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Court of Appeal rules that woman may act as surrogate in absence of formalities

M, R (on the application of) Human Fertilisation and Embryology Authority [2016] EWCA Civ 611
The Court of Appeal has ruled that a 60 year old woman may use her daughter’s frozen eggs to give birth to a child.  The woman’s daughter was deceased having died of cancer in 2011.
The appellant’s daughter had IVF treatment and in January 2010 had asked her mother to carry and raise her children following her death.  However, the required forms had not been completed and it was not clear that ‘effective’ consent had been given for the purposes of the Human Fertilisation and Embryology Authority Act 1990.  The Act requires the regulator to provide services only where the owner of the genetic material has provided consent.  The fertility regulator (HFEA) had refused its consent to allow the eggs to be exported to a fertility clinic in the USA so that the procedure could be carried out.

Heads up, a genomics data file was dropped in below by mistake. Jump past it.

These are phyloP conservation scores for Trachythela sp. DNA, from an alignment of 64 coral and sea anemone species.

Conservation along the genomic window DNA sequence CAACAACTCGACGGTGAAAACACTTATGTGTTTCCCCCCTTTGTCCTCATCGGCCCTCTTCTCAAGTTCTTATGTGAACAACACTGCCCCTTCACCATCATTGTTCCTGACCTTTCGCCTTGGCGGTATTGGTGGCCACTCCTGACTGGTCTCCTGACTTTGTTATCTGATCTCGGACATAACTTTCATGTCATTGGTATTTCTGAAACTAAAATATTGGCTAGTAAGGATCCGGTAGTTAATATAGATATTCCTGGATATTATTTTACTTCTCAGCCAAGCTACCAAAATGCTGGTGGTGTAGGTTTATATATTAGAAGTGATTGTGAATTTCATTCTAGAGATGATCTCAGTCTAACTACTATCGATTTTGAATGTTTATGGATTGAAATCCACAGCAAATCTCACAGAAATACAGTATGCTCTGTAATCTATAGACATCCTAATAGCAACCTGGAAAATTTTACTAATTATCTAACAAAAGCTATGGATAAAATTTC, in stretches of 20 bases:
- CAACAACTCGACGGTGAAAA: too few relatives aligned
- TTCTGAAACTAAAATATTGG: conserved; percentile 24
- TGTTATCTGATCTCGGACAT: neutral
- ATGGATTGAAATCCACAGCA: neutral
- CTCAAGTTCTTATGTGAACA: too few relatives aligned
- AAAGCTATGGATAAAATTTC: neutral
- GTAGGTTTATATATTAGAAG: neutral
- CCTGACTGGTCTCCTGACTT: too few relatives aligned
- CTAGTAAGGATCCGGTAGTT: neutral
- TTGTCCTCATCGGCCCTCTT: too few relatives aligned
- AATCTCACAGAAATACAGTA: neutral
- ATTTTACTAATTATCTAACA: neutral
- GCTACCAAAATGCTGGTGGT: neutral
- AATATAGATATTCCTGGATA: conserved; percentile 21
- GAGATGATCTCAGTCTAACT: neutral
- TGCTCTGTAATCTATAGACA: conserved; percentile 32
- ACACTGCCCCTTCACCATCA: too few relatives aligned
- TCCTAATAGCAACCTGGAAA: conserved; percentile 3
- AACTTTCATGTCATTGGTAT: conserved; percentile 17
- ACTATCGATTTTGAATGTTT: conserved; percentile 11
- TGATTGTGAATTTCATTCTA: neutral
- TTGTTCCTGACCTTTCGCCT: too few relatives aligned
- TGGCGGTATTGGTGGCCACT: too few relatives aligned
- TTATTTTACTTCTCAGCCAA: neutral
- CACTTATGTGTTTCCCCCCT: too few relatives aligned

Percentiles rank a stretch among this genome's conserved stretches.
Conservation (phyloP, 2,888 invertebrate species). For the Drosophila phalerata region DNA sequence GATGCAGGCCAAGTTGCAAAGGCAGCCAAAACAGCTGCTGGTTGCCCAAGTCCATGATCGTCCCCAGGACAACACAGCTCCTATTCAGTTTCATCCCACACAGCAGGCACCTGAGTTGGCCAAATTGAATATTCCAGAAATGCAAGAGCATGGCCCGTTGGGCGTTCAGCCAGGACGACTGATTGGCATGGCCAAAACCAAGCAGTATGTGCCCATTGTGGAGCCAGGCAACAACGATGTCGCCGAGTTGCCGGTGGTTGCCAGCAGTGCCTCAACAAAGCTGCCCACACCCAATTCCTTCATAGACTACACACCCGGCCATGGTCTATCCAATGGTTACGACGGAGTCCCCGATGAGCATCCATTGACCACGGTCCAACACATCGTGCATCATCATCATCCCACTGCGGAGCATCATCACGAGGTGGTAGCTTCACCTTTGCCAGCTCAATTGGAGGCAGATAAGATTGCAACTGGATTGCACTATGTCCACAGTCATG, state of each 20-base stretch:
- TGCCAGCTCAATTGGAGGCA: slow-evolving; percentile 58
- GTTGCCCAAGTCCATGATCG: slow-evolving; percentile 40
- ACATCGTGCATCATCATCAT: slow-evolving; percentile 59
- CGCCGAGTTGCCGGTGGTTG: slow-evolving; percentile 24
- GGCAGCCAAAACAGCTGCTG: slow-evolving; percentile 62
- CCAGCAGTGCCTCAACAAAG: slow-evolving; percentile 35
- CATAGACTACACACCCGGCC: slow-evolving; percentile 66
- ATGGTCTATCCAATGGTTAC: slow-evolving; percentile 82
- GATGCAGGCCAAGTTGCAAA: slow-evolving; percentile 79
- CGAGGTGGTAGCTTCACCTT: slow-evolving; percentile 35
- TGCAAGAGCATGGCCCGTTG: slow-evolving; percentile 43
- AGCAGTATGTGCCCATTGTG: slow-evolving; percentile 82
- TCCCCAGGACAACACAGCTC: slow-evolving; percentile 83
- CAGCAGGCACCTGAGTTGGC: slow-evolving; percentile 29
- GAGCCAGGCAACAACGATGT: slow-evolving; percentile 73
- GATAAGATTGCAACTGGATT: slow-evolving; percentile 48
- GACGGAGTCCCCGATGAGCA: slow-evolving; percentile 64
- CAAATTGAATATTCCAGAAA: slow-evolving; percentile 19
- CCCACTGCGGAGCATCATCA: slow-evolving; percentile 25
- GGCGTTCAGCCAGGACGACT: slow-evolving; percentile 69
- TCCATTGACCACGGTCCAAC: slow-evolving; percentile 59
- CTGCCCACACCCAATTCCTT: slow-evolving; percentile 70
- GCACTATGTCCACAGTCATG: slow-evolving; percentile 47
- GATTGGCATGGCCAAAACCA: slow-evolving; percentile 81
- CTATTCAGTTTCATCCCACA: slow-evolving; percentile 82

It was contended that while the deceased had time from January 2010 until June 2011 to put in place clear instructions and discuss her plans with others, this had not been done; nothing had been written down and the method of fertilisation had not been agreed.  However, the Court of Appeal considered that the deceased’s statement to her mother, in which she had clearly expressed her wishes, had been granted insufficient weight.
The HFEA will be required to reconsider whether to allow the eggs to be sent to the US fertility clinic, taking into account the matters that they had not considered previously, including the conversation which the deceased had with her mother.
Read news article here and UK Human Rights Blog article here.

Medical Law